Non-Conventional Utilization of the Aintree Intubating Catheter to Facilitate Exchange Between Three Supraglottic Airways and an Endotracheal Tube: A Cadaveric Trial

Nicole T Lopez, Sean K McCoy, Christine Carroll, Ellen Jones, Joel A Miller
Military Medicine 2018 June 19

Background: Two studies by Bledsoe et al and Anand et al reported limited efficacy of the Supraglottic Airway Laryngeal Tube (SALT), which is a supraglottic airway (SGA) specifically designed for blind endotracheal intubation. Miller et al reported a 50% success rate using an Eschmann introducer as an adjunct for blind airway exchange via the laryngeal mask airway (LMA) classic. Another study by Ueki et al found that endotracheal tube (ETT) intubation was faster and less damaging to the airway when the Aintree intubating catheter was used in conjunction with a fiberoptic bronchoscope. To date there are no studies utilizing the King laryngeal tube (LT) for blind airway exchange were found.

Methods: This was a prospective crossover study. Participants were recruited from a group of active duty emergency department medical personnel participating in a cadaver training lab. Researchers pre-placed SGA devices in six cadavers with grade I/II airways. Participants attempted airway exchange with each SGA for 2 minutes. The order of SGA devices was alternated for each successive participant. Participants rated the ease or difficulty of placement for each SGA. Success of airway exchange was defined as proper placement of the ETT in the trachea and was confirmed by the same emergency medicine physician via direct laryngoscopy throughout the entire study.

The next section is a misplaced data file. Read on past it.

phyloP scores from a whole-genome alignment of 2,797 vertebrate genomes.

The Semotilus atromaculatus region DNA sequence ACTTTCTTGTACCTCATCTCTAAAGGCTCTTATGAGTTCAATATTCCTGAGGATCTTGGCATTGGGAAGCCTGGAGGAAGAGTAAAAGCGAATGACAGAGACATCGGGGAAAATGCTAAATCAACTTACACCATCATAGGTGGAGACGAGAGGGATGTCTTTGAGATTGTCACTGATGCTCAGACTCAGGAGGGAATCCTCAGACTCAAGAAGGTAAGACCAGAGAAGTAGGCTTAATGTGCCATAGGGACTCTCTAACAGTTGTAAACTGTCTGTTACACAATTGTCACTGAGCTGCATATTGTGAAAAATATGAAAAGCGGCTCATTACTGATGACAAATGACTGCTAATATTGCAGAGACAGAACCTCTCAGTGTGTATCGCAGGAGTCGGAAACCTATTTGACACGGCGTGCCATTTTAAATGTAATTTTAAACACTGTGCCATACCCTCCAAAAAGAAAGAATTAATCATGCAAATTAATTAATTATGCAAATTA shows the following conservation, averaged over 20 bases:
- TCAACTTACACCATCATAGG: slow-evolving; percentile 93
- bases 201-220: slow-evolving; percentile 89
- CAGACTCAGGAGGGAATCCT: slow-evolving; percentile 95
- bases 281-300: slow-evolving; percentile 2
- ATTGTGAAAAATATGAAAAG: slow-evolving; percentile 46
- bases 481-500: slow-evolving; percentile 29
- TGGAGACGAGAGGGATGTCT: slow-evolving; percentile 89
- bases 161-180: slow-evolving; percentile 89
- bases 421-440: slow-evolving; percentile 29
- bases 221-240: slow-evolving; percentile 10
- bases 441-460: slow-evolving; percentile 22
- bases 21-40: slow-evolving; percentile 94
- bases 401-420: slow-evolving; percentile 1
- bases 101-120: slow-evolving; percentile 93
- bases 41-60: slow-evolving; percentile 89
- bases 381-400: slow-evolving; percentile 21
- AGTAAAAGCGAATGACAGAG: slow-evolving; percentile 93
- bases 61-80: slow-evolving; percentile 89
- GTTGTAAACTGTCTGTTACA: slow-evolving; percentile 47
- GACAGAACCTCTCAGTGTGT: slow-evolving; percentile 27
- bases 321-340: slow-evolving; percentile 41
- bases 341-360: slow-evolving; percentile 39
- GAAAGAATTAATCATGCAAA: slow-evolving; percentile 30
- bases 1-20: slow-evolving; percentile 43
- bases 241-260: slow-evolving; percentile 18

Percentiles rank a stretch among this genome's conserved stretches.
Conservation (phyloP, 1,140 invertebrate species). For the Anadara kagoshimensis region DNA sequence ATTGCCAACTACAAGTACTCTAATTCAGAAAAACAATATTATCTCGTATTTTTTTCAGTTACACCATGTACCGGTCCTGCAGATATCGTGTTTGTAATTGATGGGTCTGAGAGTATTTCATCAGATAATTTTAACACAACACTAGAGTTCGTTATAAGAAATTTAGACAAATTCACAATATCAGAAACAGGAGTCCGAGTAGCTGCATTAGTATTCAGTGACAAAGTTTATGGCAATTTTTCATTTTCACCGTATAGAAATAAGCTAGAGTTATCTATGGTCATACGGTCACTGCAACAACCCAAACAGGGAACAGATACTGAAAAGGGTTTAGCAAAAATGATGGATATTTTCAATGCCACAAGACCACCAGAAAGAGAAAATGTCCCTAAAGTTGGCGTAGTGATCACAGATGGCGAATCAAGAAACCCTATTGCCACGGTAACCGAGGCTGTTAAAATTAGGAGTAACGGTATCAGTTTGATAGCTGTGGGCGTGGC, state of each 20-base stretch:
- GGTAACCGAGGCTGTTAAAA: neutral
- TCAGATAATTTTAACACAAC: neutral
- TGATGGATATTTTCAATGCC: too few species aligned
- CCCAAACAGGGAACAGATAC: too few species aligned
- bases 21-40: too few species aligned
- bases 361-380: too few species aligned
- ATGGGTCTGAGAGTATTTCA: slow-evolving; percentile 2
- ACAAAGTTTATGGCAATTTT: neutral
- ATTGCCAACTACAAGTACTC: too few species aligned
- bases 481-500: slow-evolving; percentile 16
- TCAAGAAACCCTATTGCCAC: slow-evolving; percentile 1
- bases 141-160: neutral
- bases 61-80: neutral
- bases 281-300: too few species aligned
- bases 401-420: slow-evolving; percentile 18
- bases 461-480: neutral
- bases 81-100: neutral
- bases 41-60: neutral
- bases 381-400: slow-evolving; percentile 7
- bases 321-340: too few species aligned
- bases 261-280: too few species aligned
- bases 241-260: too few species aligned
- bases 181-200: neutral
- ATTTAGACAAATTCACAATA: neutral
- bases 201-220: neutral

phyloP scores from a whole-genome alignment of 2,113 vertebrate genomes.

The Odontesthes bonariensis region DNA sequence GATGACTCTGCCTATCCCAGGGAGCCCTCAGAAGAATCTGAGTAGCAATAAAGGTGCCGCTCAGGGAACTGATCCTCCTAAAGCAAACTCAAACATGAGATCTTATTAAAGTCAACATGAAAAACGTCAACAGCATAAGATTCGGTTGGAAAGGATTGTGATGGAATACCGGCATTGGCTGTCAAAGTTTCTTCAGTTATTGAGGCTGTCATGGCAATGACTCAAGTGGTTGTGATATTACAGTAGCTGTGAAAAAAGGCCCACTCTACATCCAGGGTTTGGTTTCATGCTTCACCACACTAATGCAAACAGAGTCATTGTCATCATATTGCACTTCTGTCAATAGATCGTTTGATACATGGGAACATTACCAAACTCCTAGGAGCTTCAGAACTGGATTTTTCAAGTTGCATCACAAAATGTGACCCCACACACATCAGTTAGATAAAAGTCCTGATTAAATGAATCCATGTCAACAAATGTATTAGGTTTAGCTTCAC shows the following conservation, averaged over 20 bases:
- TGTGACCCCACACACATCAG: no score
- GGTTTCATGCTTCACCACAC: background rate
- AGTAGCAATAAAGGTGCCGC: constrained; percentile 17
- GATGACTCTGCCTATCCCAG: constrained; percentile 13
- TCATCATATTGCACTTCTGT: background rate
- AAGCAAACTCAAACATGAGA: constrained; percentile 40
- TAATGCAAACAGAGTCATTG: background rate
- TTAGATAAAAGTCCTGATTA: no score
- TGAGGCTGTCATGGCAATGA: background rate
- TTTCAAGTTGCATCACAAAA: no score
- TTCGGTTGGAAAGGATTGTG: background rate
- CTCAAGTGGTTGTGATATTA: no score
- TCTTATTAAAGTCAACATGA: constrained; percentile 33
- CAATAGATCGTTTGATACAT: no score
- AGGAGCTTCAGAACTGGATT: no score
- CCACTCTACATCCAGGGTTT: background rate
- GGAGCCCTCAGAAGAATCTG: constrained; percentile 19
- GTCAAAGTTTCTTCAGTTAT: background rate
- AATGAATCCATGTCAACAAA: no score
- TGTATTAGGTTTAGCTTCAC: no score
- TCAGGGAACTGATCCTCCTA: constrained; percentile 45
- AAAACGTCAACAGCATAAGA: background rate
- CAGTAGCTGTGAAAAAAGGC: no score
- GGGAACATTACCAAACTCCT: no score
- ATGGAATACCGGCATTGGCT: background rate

Results: Forty-four emergency department personnel participated in the study. Pairwise McNemar's tests revealed a significantly higher success rate for the LMA unique (LMAU) compared with the King LT (p = 0.039) and a significantly higher success rate for the i-gel compared to both the LMAU (p = 0.007) and the King LT (p < 0.001). Pairwise McNemar's tests also indicated that failure due to placement errors was significantly less prevalent and failure due to running over time was significantly more prevalent with the King LT compared to the i-gel (p = 0.004) and the LMAU (p = 0.002). There was no significant relationship between blind airway exchange success rates and prior intubation experience.

Conclusion: Considering success rate, ease of use and price, the i-gel was found superior to the King LT and the LMAU for blind airway exchange with an ETT when using an Aintree intubating catheter as an introducer.

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